Happy Father’s Day, Everyone!
While this day seems like the obvious counterpart to Mother’s Day, Father’s Day was not as welcome when the idea of the day was first presented. While Mother’s Day was graciously accepted by all mothers, many fathers rejected a day for them, displeased with its celebration of a domesticated male figure being gifted with flowers and other frilly things.
As I had stated in my post last month on Mother’s Day, “Dads are great too, but I think the bond and connection between mother and child is first and foremost.” I stand by this statement and I think most fathers would too which is what’s so cool about Dear ol’ Dad—he knows his place.
The beginnings of Father’s Day were started by Ms. Sonora Smart Dodd from Spokane in an attempt to create an equivalent to Mother’s Day for male parents. One of six kids, Sonora and her siblings lost their mother early on and were raised by their father, so this day was very important to her. In 1910, she had received enough support that a statewide celebration of Father’s Day was recognized.
The day’s celebration spread after that and in six years, the day was even honored by President Wilson, as he unfurled a flag in Spokane with the push of a button in Washington D.C. But it wasn’t until nearly 15 years later that each state government was urged by President Calvin Coolidge to observe Father’s Day despite many men’s irritation.
The holiday still had one more challenge to hurdle before it reached its current recognition. Father’s Day had pretty much plateaued in popularity on a national level with many dads responding unfavorably. A movement that lasted from the 20’s to the 30’s tried to get rid of Mother’s Day AND Father’s Day entirely in order to just make one, unified, Parents’ Day.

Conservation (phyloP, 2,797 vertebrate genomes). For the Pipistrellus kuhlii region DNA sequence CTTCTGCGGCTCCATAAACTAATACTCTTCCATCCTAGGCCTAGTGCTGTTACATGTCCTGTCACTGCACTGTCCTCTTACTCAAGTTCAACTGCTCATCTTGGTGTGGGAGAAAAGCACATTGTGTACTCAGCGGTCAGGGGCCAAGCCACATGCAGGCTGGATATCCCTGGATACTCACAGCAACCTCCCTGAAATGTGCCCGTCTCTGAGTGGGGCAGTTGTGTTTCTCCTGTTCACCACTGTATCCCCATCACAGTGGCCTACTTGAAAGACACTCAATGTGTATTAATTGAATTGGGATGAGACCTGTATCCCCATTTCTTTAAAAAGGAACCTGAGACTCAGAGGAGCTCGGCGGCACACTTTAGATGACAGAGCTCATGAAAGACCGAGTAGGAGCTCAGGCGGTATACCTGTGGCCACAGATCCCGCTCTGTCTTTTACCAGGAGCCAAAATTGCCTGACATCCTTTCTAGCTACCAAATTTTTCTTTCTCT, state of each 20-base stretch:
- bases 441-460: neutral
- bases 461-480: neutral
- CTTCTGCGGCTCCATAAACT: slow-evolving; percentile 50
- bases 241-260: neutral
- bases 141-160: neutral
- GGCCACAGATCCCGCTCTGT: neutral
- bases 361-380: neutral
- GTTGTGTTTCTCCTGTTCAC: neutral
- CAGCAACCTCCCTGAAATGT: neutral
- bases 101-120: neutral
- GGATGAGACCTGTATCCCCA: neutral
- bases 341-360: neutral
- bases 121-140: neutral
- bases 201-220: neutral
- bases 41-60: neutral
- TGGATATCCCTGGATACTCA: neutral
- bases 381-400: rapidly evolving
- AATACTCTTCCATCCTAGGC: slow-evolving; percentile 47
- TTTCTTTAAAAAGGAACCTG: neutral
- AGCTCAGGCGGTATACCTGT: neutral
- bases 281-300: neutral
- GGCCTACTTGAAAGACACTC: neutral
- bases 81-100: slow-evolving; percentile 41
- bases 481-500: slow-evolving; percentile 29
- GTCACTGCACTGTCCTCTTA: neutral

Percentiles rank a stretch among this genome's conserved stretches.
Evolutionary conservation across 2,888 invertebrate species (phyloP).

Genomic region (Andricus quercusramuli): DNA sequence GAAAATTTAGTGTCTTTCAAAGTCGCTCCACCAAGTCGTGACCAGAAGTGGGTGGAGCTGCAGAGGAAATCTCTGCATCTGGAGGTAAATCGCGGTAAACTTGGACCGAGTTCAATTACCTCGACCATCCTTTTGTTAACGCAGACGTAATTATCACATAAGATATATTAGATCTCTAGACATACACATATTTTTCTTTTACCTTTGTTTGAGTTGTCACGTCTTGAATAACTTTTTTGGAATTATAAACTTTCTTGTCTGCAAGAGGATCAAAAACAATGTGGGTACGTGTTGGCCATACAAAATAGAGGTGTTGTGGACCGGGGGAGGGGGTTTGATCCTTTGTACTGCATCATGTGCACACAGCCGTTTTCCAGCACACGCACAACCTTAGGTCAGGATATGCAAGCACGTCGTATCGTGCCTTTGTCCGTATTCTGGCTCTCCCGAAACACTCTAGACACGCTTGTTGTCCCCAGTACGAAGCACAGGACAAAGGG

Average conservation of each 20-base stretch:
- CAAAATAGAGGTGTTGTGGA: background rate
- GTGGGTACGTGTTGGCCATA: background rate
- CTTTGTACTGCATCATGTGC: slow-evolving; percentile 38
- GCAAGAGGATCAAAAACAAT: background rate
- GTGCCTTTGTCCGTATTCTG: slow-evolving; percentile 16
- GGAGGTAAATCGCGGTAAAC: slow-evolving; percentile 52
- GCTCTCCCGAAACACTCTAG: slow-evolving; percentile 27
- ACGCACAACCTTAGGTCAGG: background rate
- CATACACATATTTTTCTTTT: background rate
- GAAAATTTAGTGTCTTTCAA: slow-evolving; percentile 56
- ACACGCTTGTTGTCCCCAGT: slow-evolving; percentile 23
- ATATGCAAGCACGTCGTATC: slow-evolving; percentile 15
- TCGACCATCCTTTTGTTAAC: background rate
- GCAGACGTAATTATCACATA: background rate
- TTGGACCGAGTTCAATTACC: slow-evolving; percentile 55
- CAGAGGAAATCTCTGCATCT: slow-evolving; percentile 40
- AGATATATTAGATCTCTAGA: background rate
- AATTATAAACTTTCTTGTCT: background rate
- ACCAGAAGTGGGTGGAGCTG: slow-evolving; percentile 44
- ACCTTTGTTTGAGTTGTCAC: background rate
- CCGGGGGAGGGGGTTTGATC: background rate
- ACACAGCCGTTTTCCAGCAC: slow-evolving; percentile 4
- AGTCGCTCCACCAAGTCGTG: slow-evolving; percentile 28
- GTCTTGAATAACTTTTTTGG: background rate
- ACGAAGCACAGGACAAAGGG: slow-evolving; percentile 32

Parents’ Day was fought for with the rationale that both parents should be respected and admired equally. The Great Depression, however, stepped in around the same time and put an end to hopes for a Parents’ Day. Retailers did everything they could to promote “manly” gifts like greeting cards, neckties, hats, socks, golf clubs, and other sports gear.
With practical gifts like these, fathers across the country eventually came around with a day made to honor them. And so, in 1972 (nearly 60 years after Mother’s Day was made official), President Richard Nixon finally made Father’s Day a federal holiday.
So may I say to all fathers and to those who love him, happy Father’s Day! And thanks for reading.